(Graphic: John McCann/M&G)
Being involved in the inaugural Women in Data Science (WiDS) Africa conference struck me as an opportunity to try to give credence to literary theorist and feminist critic Gayatri Chakravorty Spivak’s famous essay on colonialism and allow the “subaltern to speak”.
As a feminist ally, I passed the mic to some phenomenal women who are generally underpaid, underrepresented and unseen in the world of data science which, especially in Africa, is male-dominated.
Data has been referred to as the new oil because it is a valuable asset that has the potential to transform the way society operates. Data science is the interdisciplinary, complex employment of big data, artificial intelligence and advanced analytics and is a fast-growing field of science. It is increasingly being used to inform policy and decision-making in both government and the private sectors, but representation in the field remains unequal.
According to recent statistics, women make up a measly 15% of all data scientists globally and the World Economic Forum 2020 report found that only 26% of professionals employed in data and artificial intelligence in Africa are women.
Equal representation is crucial, however, because data is used to harness important information, often about people. Data has the potential to perpetuate harmful and oppressive biases; machines and robots are susceptible to learning and regurgitating human weaknesses and whims. As such, diversity, in terms of race, class, gender, sexuality, ability and other identity markers, is critical to the fair advancement of the field.
The tumultuous history that the world, and Africa in particular, has with science will only be changed from within. Inequality, expressed as racism, sexism and more has invariably been endorsed and promoted by scientists. For example, the myth that some racial groups are superior has propped up colonialism, apartheid, eugenics and genocide.
Science is often touted as an apolitical and ahistorical search for “objective knowledge” and understanding of our world. It follows a systematic methodology that is based on evidence. Even though organisations such as the Science Council provide quality assurance for scientists all over the world based on criteria such as objectivity and critical analysis, other scientists such as Keith Punch have argued that human beings are incapable of being objective — which means that science performed by any human is subjective.
And, regardless of the claims by many who want to continue to pretend otherwise, science is political, because it is in constant conversation with power in all spheres of society.
Furthermore, science is an organised knowledge community which has authority to affect lives whether positively or otherwise. Therefore this “neutral” science is, in Gramscian terms, propagated through hegemonic power and is normalised as common sense to uphold the status quo.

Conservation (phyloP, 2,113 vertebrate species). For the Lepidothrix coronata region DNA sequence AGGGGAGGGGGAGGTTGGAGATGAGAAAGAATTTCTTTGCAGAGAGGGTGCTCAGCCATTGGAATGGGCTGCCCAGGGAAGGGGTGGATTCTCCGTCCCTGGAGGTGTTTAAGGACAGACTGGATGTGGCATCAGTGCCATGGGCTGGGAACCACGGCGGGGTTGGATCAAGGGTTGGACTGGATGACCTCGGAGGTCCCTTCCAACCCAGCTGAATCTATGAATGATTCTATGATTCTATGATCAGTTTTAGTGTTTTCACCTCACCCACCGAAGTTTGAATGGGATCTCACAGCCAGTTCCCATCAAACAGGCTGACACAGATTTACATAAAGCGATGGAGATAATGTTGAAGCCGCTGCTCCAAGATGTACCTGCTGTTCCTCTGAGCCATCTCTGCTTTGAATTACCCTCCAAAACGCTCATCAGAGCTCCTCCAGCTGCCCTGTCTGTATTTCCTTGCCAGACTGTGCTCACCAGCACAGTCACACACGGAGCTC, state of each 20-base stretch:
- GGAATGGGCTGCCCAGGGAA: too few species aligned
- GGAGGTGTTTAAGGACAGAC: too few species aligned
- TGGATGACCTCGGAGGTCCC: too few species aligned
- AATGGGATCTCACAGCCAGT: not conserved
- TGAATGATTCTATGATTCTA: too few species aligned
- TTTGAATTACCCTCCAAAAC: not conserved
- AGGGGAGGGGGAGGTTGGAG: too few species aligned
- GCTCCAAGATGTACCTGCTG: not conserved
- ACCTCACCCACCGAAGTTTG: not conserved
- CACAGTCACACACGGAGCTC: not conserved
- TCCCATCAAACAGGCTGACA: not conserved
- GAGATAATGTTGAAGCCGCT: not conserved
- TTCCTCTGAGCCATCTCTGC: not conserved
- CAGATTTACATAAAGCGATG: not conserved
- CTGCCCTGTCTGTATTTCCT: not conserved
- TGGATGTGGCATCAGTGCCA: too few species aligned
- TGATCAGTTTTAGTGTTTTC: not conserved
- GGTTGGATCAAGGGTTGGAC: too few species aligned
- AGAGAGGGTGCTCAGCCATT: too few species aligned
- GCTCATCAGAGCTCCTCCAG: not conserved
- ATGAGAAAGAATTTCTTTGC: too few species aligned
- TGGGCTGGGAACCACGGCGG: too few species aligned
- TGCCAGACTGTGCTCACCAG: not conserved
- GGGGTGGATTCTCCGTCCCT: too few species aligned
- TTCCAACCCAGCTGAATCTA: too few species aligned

It is thus urgent that more women of colour cement themselves in this realm. The urgency with which data science needs transformation was echoed by women speakers and data scientists at the WiDS Africa conference, especially held on International Women’s Day, 8 March.
International Women’s Day commemorates the scientific, cultural, political, historical and socioeconomic achievements of women. It is also a focal point in the women’s rights movement, bringing crucial attention to issues such as gender inequality, encapsulated in the pay gap and the dearth of women in fields such as data science — issues that were highlighted at the much-referenced Beijing World Conference on Women in 1995.
But, 26 years later, not much has changed and researchers report that it could still take 163 years before gender equality is achieved.
WiDS Africa is part of the annual WiDS Worldwide conference organised by Stanford University, where about 150 events were hosted, featuring outstanding women doing outstanding work and which also aim to “encourage secondary school students to consider careers in data science, artificial intelligence, and related fields”.
I was tasked by Nicola Mulder, principal investigator at the Pan African Bioinformatics Network for H3Africa, to bring mainly women collaborators together for the local event.
According to the 2021 Women in Data Science report, women face myriad blockages in joining science, technology, engineering and mathematics fields, which include the absence of role models and mentors to encourage them to take these subjects and careers in these fields, as well as limited scholarships and finances to continue professional development.
In the WiDs Africa panel discussion on how the Covid-19 pandemic has affected their lives, Verena Ras, Chenai Chair, Rahab Wangari, Ruthbetha Kateule and Dominique Anderson echoed these views.
University of Cape Town vice-chancellor Mamokgethi Phakeng’s keynote speech addressed the relevance of women in data science.
I implore other men and feminist allies to give up their seat at the table, to stop being gatekeepers and actively create opportunities for women to join the science fraternity. We should all be feminists who dismantle patriarchal science through affirmative action, which, according to Ugandan author and lawyer Sylvia Tamale, “is a means of assuring substantive representation of a special group”, in this case women, and particularly black women.
We need to interrogate and highlight the limited representation of African women in data science (and other scientific fields) and resolve it soon before the rest of the world leaves us behind. Women’s views, nuanced experiences and knowledge are important additions to science to enrich and advance all humanity.